Multinucleated Giant Cells in the Ductal Carcinoma and

Chronic Pancreatitis

Multinucleated giant cells are occasionally found even in the usual pancreatic lesions. According to our previous report [10], multinucleated giant cells were found in 62.5% of tubular adenocarcinomas, and 34.5% of chronic pancreatitis cases (table 1). However, multinucleated giant cells varied from

Table 1. Multinucleated giant cells in various pancreatic diseases

n

Epithelial

Coexpressed

Mesenchymal

fype

type

type

I. Chronic pancreatitis

29

0

0

10 (34.5%)

II. Pancreatic carcinomas

Mucinous cystic tumor

Mucinous cystadenocarcinoma

1

0

0

1

Invasive ductal carcinomas

Tubular adenocarcinoma

[40

22 (55%)

4 (10%)

6 (25%)]

WeIl differentiated type

3

1

0

1

Moderately differentiated type

30

16

2

4

Poorly differentiated type

7

5

2

1

Mucinous carcinoma

2

1

0

0

Anaplastic carcinoma

Pleomorphic type

1

1

0

0

Osteoclastoid type

4

0

0

4

Epithelial type: Keratin (+); EMA (+); Vimentin (-); CD68 (-). Coexpressed type: Keratin (+); EMA (+); Vimentin (+); CD68 (-). Mesenchymal type: Keratin (-); EMA (-); Vimentin (+); CD68 (+).

Epithelial type: Keratin (+); EMA (+); Vimentin (-); CD68 (-). Coexpressed type: Keratin (+); EMA (+); Vimentin (+); CD68 (-). Mesenchymal type: Keratin (-); EMA (-); Vimentin (+); CD68 (+).

benign-looking histiocytic to bizarre neoplastic giant cells. They were classified histologically and immunohistochemically into several types.

Epithelial Atypical Giant Cell (fig. 3 a)

We classified the giant cell as the epithelial type if it was positive for epithelial markers (keratin or EMA) and negative for mesenchymal markers (vimentin and CD68). Histologically, these giant cells showed marked cellular pleomorphism with sometimes irregular bizarre nuclei and abundant mitotic figures. These were found in the cancer nest and a transitional form from glandular structure was seen. This type was seen in pleomorphic-type anaplastic carcinomas and even in 55% of usual ductal adenocarcinomas.

Coexpressed Atypical Giant Cell and Non-Expressed

Atypical Giant Cell (fig. 3b)

We classified the giant cell as the coexpressed type if it was positive for both epithelial markers (keratin or EMA) and vimentin. These giant cells were also pleomorphic atypical cells. These were found in the invasive area which showed a non-cohesive growth pattern, and these cells were individually detached from one another. This type was recognized in 10% of usual ductal

Fig. 3. Multinucleated giant cells in various pancreatic diseases. a Epithelial atypical giant cells in a moderately differentiated tubular adenocarcinoma. This type expressed keratin and EMA. b Coexpressed atypical giant cells in a poorly differentiated tubular adenocarcinoma. This type reacted with both epithelial and vimentin antibodies. c Mesenchymal giant cells in a moderately differentiated tubular adenocarcinoma. d Mesenchymal giant cell in chronic pancreatitis. This type (c, d) reacted with CD68.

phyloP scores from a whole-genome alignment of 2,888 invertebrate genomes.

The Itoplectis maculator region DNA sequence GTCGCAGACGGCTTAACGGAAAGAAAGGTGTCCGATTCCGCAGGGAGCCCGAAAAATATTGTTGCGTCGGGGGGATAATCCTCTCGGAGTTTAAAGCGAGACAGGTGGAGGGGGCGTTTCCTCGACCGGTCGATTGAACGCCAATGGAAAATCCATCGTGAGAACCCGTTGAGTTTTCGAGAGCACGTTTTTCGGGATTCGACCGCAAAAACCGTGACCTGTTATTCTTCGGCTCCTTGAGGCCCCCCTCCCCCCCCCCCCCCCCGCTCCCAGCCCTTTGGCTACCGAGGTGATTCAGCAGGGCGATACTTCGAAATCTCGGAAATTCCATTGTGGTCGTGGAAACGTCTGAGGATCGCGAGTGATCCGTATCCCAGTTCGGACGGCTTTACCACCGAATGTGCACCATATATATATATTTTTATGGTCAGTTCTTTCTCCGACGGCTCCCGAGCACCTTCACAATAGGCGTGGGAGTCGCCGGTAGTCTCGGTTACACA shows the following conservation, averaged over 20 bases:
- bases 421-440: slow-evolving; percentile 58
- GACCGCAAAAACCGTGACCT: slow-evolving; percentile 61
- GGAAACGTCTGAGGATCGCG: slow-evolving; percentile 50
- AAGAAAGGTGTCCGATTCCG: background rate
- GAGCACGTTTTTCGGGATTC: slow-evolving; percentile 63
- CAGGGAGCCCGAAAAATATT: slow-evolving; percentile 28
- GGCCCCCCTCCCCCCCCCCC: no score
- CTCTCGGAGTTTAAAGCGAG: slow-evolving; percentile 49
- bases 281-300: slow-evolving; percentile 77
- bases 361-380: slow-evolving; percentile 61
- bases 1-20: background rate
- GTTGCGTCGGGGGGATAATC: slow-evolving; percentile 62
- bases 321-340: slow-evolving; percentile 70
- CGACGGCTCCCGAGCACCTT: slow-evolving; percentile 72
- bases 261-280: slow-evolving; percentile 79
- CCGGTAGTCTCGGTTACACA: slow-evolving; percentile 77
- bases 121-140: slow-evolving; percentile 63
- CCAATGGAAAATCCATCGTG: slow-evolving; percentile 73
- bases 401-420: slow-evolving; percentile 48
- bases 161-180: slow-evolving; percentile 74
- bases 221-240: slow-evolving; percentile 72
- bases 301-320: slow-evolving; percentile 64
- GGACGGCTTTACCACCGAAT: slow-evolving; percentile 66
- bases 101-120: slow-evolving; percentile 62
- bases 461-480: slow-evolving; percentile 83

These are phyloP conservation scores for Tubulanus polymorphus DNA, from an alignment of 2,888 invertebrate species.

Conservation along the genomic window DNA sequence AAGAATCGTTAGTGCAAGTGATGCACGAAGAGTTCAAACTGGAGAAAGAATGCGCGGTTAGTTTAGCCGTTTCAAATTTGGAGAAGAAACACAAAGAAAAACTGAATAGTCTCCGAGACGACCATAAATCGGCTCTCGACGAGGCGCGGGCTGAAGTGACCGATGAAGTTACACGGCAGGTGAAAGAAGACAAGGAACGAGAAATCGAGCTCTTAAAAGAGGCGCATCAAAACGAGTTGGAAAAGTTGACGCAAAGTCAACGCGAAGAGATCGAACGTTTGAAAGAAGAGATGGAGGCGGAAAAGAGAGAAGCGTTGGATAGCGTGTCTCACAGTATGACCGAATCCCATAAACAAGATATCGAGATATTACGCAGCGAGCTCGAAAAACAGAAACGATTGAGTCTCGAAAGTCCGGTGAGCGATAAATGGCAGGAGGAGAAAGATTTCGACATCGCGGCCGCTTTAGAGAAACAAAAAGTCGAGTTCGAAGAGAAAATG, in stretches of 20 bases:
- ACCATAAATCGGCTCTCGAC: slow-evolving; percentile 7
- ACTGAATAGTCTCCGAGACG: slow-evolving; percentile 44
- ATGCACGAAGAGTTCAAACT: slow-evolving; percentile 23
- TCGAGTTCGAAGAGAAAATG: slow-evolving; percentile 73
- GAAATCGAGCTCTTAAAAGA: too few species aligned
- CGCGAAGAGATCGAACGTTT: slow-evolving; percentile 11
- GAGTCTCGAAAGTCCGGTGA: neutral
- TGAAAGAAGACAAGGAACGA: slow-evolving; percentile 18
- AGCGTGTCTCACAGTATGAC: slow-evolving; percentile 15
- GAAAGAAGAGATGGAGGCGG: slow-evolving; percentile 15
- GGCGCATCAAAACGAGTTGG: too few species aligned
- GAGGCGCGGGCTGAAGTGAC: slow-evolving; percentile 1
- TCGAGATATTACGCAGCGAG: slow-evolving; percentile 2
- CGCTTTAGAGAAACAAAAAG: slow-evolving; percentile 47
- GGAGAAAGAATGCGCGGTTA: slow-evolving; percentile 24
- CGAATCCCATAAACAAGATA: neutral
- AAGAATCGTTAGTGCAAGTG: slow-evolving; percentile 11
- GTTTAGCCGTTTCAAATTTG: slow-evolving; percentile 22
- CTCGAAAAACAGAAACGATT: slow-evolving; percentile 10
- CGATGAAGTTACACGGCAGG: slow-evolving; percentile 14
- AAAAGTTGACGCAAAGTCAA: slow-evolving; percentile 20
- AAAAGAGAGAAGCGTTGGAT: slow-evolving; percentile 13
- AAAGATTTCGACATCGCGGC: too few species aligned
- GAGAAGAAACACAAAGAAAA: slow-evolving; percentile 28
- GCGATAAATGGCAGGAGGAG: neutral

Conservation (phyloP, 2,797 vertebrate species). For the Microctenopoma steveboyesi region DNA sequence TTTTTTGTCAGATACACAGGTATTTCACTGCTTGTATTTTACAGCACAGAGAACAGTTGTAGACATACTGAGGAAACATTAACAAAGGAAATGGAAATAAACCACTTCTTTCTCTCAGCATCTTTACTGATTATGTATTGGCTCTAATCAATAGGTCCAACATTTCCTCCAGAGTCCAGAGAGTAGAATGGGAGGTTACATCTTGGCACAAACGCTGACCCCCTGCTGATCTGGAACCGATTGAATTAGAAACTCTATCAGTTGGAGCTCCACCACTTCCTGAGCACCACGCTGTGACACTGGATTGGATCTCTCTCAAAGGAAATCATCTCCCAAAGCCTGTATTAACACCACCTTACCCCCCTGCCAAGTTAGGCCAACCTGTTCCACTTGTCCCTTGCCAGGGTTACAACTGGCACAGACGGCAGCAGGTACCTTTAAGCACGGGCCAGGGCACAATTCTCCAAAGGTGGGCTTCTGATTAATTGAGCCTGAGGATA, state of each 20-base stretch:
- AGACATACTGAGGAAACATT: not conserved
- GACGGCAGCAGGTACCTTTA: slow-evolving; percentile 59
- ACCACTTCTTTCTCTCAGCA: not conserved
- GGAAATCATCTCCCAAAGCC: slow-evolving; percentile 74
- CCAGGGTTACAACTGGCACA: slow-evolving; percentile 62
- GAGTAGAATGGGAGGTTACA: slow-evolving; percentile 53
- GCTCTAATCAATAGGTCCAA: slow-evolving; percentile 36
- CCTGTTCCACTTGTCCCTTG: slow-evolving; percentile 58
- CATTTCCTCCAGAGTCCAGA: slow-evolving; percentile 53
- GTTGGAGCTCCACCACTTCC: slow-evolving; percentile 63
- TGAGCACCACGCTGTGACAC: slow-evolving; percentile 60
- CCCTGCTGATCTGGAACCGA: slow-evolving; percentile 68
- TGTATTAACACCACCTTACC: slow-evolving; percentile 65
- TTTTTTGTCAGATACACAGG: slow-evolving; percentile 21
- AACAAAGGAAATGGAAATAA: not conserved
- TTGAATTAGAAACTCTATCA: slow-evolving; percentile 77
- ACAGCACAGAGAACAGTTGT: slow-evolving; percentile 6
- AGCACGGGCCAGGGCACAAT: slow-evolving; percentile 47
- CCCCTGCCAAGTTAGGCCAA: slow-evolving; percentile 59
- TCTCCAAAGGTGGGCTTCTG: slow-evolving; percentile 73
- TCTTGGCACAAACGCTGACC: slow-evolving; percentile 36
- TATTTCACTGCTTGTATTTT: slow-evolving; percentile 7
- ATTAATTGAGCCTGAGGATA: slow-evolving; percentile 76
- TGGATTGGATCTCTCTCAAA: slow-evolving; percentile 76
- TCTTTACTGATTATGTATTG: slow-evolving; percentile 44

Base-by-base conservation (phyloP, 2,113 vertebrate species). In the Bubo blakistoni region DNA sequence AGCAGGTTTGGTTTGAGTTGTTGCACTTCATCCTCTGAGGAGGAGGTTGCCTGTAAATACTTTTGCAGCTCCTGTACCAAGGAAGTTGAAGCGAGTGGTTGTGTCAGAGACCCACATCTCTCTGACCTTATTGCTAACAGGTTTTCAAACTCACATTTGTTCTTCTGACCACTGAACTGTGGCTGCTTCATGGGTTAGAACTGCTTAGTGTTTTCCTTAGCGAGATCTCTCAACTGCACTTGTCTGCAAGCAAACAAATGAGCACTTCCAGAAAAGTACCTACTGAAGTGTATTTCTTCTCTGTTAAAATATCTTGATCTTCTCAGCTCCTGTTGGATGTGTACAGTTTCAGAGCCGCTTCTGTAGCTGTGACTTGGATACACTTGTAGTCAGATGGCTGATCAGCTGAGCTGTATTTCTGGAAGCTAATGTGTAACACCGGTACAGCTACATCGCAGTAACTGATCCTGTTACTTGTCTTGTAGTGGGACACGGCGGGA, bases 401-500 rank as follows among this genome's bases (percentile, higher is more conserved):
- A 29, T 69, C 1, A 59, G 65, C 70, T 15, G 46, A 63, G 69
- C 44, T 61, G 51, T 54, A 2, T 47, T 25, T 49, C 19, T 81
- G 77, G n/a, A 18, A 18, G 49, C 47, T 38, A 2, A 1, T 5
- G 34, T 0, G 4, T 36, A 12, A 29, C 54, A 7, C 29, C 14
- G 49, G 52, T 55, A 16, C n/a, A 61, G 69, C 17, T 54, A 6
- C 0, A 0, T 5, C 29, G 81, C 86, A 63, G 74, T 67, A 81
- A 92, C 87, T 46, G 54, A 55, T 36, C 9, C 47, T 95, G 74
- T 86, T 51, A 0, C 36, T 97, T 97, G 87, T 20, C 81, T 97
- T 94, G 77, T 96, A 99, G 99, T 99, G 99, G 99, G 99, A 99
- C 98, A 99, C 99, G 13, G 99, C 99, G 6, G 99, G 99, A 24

Fig. 3. Multinucleated giant cells in various pancreatic diseases. a Epithelial atypical giant cells in a moderately differentiated tubular adenocarcinoma. This type expressed keratin and EMA. b Coexpressed atypical giant cells in a poorly differentiated tubular adenocarcinoma. This type reacted with both epithelial and vimentin antibodies. c Mesenchymal giant cells in a moderately differentiated tubular adenocarcinoma. d Mesenchymal giant cell in chronic pancreatitis. This type (c, d) reacted with CD68.

adenocarcinomas. All were far advanced autopsy cases. We considered this type as epithelial neoplastic origin. Epithelial neoplastic giant cells are common in ductal carcinomas with poor differentiation. These cells are usually positive for epithelial markers; however, coexpression of vimentin and cyto-keratin is occasionally seen. Coexpression of vimentin and cytokeratin was reported in some conditions [11-13]. In cultured epithelial cells, when extensive cell-cell contact was achieved, the cells synthesized high levels of cyto-keratins and low levels of vimentin. In contrast, when cell-cell contact was minimal, the cells synthesized very low levels of cytokeratins and high levels of vimentin. The results suggest that vimentin synthesis responds to alterations of cell spreading [12]. In clinicopathological study of gastric carcinoma, vimentin expression was related to infiltrative growth, lymph node involvement and vascular invasion [13].

In the anaplastic carcinoma, there were pleomorphic atypical giant cells which were negative for epithelial markers and CD68, and some of which were positive for vimentin. These giant cells were considered to be of similar type as the coexpressed type.

Mesenchymal Giant Cell (fig. 3c)

We classified the giant cell as the mesenchymal type if it was negative for epithelial markers (keratin and EMA) and positive for mesenchymal markers (vimentin and CD68). These giant cells had multiple uniformly oval nuclei and abundant cytoplasm without atypical features. Osteoclast-like giant cells and foreign-body giant cells were included in this type. It was seen in 15% of usual ductal adenocarcinomas and 34.5% of chronic pancreatitis cases. In the tubular adenocarcinomas, these giant cells were found in the lumen of tumor the gland or stroma. In the giant cell carcinomas of osteoclastoid type, these giant cells were scattered between the stromal cells. In the mucinous cystadenocarcinoma, they were scattered in the ovarian-like stroma. In chronic pancreatitis, they were foreign-body giant cells associated with protein plugs, pancreatic stones, abscesses and fat necrosis. We considered this type of reactive histiocytic origin.